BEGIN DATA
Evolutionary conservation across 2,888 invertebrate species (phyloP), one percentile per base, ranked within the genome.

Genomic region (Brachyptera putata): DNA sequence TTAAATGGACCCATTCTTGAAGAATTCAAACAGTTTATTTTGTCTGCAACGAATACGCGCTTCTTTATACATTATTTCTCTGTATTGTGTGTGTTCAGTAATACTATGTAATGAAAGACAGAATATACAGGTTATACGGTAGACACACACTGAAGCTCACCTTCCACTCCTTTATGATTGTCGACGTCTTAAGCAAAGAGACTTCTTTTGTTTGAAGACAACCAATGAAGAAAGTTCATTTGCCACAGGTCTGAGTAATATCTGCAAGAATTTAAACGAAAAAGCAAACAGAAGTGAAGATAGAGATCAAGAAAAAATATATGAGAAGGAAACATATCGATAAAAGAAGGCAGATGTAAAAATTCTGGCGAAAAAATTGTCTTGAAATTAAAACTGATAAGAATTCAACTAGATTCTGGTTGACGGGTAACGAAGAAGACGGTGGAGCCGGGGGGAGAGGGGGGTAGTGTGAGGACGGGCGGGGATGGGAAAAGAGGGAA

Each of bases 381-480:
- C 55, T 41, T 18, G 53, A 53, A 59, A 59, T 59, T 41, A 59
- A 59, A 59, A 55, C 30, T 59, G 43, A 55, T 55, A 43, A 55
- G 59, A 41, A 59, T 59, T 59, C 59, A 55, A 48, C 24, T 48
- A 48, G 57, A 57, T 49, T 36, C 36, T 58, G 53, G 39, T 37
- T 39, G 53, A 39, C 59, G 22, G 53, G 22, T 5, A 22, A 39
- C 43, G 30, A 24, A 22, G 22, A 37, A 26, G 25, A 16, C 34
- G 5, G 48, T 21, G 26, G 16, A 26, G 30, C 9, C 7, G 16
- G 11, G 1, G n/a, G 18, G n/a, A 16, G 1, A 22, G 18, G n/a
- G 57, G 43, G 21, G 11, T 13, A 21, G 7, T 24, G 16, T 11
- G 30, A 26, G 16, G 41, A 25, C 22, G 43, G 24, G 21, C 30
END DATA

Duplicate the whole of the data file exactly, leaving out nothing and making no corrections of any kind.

Evolutionary conservation across 2,888 invertebrate species (phyloP), one percentile per base, ranked within the genome.

Genomic region (Brachyptera putata): DNA sequence TTAAATGGACCCATTCTTGAAGAATTCAAACAGTTTATTTTGTCTGCAACGAATACGCGCTTCTTTATACATTATTTCTCTGTATTGTGTGTGTTCAGTAATACTATGTAATGAAAGACAGAATATACAGGTTATACGGTAGACACACACTGAAGCTCACCTTCCACTCCTTTATGATTGTCGACGTCTTAAGCAAAGAGACTTCTTTTGTTTGAAGACAACCAATGAAGAAAGTTCATTTGCCACAGGTCTGAGTAATATCTGCAAGAATTTAAACGAAAAAGCAAACAGAAGTGAAGATAGAGATCAAGAAAAAATATATGAGAAGGAAACATATCGATAAAAGAAGGCAGATGTAAAAATTCTGGCGAAAAAATTGTCTTGAAATTAAAACTGATAAGAATTCAACTAGATTCTGGTTGACGGGTAACGAAGAAGACGGTGGAGCCGGGGGGAGAGGGGGGTAGTGTGAGGACGGGCGGGGATGGGAAAAGAGGGAA

Each of bases 381-480:
- C 55, T 41, T 18, G 53, A 53, A 59, A 59, T 59, T 41, A 59
- A 59, A 59, A 55, C 30, T 59, G 43, A 55, T 55, A 43, A 55
- G 59, A 41, A 59, T 59, T 59, C 59, A 55, A 48, C 24, T 48
- A 48, G 57, A 57, T 49, T 36, C 36, T 58, G 53, G 39, T 37
- T 39, G 53, A 39, C 59, G 22, G 53, G 22, T 5, A 22, A 39
- C 43, G 30, A 24, A 22, G 22, A 37, A 26, G 25, A 16, C 34
- G 5, G 48, T 21, G 26, G 16, A 26, G 30, C 9, C 7, G 16
- G 11, G 1, G n/a, G 18, G n/a, A 16, G 1, A 22, G 18, G n/a
- G 57, G 43, G 21, G 11, T 13, A 21, G 7, T 24, G 16, T 11
- G 30, A 26, G 16, G 41, A 25, C 22, G 43, G 24, G 21, C 30